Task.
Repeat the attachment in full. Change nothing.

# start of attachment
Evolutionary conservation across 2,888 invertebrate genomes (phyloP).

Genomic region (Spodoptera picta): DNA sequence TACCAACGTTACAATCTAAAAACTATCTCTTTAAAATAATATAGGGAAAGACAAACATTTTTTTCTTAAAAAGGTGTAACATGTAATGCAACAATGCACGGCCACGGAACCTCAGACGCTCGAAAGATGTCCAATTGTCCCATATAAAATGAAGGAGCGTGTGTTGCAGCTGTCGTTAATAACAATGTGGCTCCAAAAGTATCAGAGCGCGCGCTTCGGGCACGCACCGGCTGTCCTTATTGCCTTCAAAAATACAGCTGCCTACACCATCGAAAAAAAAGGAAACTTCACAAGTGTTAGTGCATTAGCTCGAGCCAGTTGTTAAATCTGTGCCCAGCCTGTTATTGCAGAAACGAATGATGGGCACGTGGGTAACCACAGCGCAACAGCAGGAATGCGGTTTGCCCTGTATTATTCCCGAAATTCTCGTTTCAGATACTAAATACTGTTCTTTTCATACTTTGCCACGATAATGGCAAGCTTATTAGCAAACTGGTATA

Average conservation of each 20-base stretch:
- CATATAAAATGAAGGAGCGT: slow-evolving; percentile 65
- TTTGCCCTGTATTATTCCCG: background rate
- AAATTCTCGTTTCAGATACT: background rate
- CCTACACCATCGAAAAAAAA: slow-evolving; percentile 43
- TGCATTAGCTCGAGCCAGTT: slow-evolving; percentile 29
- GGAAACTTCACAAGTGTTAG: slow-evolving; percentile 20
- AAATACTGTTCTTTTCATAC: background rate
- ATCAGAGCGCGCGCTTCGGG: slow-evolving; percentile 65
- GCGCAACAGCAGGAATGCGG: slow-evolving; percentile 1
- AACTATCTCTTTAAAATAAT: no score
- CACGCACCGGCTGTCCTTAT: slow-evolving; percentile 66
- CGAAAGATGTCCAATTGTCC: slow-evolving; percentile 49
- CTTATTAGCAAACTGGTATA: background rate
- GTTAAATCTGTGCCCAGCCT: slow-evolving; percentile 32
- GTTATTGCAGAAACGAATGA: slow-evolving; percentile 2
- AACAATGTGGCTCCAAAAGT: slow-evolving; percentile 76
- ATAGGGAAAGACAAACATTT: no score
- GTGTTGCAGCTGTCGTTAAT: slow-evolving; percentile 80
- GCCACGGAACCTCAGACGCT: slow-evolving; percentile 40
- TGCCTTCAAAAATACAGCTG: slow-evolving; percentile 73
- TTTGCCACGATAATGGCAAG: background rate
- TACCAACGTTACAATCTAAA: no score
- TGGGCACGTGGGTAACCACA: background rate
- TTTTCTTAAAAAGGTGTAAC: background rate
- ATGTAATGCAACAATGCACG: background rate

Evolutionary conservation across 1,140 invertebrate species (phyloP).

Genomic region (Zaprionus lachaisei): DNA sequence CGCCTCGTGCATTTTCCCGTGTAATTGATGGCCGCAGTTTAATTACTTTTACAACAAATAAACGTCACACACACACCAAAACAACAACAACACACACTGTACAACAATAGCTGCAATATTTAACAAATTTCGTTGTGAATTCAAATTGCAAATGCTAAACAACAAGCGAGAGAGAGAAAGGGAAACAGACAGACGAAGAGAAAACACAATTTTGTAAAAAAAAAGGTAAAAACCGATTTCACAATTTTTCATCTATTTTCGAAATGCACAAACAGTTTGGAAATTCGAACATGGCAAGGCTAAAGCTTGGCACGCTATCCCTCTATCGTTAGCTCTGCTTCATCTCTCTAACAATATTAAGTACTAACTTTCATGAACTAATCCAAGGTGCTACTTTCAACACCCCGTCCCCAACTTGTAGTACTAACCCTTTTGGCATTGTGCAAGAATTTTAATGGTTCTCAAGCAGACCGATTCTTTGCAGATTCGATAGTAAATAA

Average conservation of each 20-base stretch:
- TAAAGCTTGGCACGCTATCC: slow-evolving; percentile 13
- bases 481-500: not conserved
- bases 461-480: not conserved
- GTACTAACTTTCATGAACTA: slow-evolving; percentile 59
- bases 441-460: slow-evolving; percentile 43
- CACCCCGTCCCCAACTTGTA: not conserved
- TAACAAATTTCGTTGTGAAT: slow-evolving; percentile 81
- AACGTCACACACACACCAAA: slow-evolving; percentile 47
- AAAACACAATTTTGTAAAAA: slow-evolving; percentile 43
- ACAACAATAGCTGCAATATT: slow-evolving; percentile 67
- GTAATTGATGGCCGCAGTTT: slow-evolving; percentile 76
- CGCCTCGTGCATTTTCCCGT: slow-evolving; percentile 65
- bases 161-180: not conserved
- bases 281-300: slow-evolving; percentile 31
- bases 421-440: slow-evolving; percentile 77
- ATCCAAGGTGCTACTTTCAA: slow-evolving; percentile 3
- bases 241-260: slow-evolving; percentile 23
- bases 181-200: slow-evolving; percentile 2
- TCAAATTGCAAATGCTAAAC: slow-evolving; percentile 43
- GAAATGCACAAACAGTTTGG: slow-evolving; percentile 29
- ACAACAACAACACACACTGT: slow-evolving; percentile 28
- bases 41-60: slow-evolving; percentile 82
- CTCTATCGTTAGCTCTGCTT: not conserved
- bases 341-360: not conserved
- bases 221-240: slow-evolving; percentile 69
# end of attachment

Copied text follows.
Evolutionary conservation across 2,888 invertebrate genomes (phyloP).

Genomic region (Spodoptera picta): DNA sequence TACCAACGTTACAATCTAAAAACTATCTCTTTAAAATAATATAGGGAAAGACAAACATTTTTTTCTTAAAAAGGTGTAACATGTAATGCAACAATGCACGGCCACGGAACCTCAGACGCTCGAAAGATGTCCAATTGTCCCATATAAAATGAAGGAGCGTGTGTTGCAGCTGTCGTTAATAACAATGTGGCTCCAAAAGTATCAGAGCGCGCGCTTCGGGCACGCACCGGCTGTCCTTATTGCCTTCAAAAATACAGCTGCCTACACCATCGAAAAAAAAGGAAACTTCACAAGTGTTAGTGCATTAGCTCGAGCCAGTTGTTAAATCTGTGCCCAGCCTGTTATTGCAGAAACGAATGATGGGCACGTGGGTAACCACAGCGCAACAGCAGGAATGCGGTTTGCCCTGTATTATTCCCGAAATTCTCGTTTCAGATACTAAATACTGTTCTTTTCATACTTTGCCACGATAATGGCAAGCTTATTAGCAAACTGGTATA

Average conservation of each 20-base stretch:
- CATATAAAATGAAGGAGCGT: slow-evolving; percentile 65
- TTTGCCCTGTATTATTCCCG: background rate
- AAATTCTCGTTTCAGATACT: background rate
- CCTACACCATCGAAAAAAAA: slow-evolving; percentile 43
- TGCATTAGCTCGAGCCAGTT: slow-evolving; percentile 29
- GGAAACTTCACAAGTGTTAG: slow-evolving; percentile 20
- AAATACTGTTCTTTTCATAC: background rate
- ATCAGAGCGCGCGCTTCGGG: slow-evolving; percentile 65
- GCGCAACAGCAGGAATGCGG: slow-evolving; percentile 1
- AACTATCTCTTTAAAATAAT: no score
- CACGCACCGGCTGTCCTTAT: slow-evolving; percentile 66
- CGAAAGATGTCCAATTGTCC: slow-evolving; percentile 49
- CTTATTAGCAAACTGGTATA: background rate
- GTTAAATCTGTGCCCAGCCT: slow-evolving; percentile 32
- GTTATTGCAGAAACGAATGA: slow-evolving; percentile 2
- AACAATGTGGCTCCAAAAGT: slow-evolving; percentile 76
- ATAGGGAAAGACAAACATTT: no score
- GTGTTGCAGCTGTCGTTAAT: slow-evolving; percentile 80
- GCCACGGAACCTCAGACGCT: slow-evolving; percentile 40
- TGCCTTCAAAAATACAGCTG: slow-evolving; percentile 73
- TTTGCCACGATAATGGCAAG: background rate
- TACCAACGTTACAATCTAAA: no score
- TGGGCACGTGGGTAACCACA: background rate
- TTTTCTTAAAAAGGTGTAAC: background rate
- ATGTAATGCAACAATGCACG: background rate

Evolutionary conservation across 1,140 invertebrate species (phyloP).

Genomic region (Zaprionus lachaisei): DNA sequence CGCCTCGTGCATTTTCCCGTGTAATTGATGGCCGCAGTTTAATTACTTTTACAACAAATAAACGTCACACACACACCAAAACAACAACAACACACACTGTACAACAATAGCTGCAATATTTAACAAATTTCGTTGTGAATTCAAATTGCAAATGCTAAACAACAAGCGAGAGAGAGAAAGGGAAACAGACAGACGAAGAGAAAACACAATTTTGTAAAAAAAAAGGTAAAAACCGATTTCACAATTTTTCATCTATTTTCGAAATGCACAAACAGTTTGGAAATTCGAACATGGCAAGGCTAAAGCTTGGCACGCTATCCCTCTATCGTTAGCTCTGCTTCATCTCTCTAACAATATTAAGTACTAACTTTCATGAACTAATCCAAGGTGCTACTTTCAACACCCCGTCCCCAACTTGTAGTACTAACCCTTTTGGCATTGTGCAAGAATTTTAATGGTTCTCAAGCAGACCGATTCTTTGCAGATTCGATAGTAAATAA

Average conservation of each 20-base stretch:
- TAAAGCTTGGCACGCTATCC: slow-evolving; percentile 13
- bases 481-500: not conserved
- bases 461-480: not conserved
- GTACTAACTTTCATGAACTA: slow-evolving; percentile 59
- bases 441-460: slow-evolving; percentile 43
- CACCCCGTCCCCAACTTGTA: not conserved
- TAACAAATTTCGTTGTGAAT: slow-evolving; percentile 81
- AACGTCACACACACACCAAA: slow-evolving; percentile 47
- AAAACACAATTTTGTAAAAA: slow-evolving; percentile 43
- ACAACAATAGCTGCAATATT: slow-evolving; percentile 67
- GTAATTGATGGCCGCAGTTT: slow-evolving; percentile 76
- CGCCTCGTGCATTTTCCCGT: slow-evolving; percentile 65
- bases 161-180: not conserved
- bases 281-300: slow-evolving; percentile 31
- bases 421-440: slow-evolving; percentile 77
- ATCCAAGGTGCTACTTTCAA: slow-evolving; percentile 3
- bases 241-260: slow-evolving; percentile 23
- bases 181-200: slow-evolving; percentile 2
- TCAAATTGCAAATGCTAAAC: slow-evolving; percentile 43
- GAAATGCACAAACAGTTTGG: slow-evolving; percentile 29
- ACAACAACAACACACACTGT: slow-evolving; percentile 28
- bases 41-60: slow-evolving; percentile 82
- CTCTATCGTTAGCTCTGCTT: not conserved
- bases 341-360: not conserved
- bases 221-240: slow-evolving; percentile 69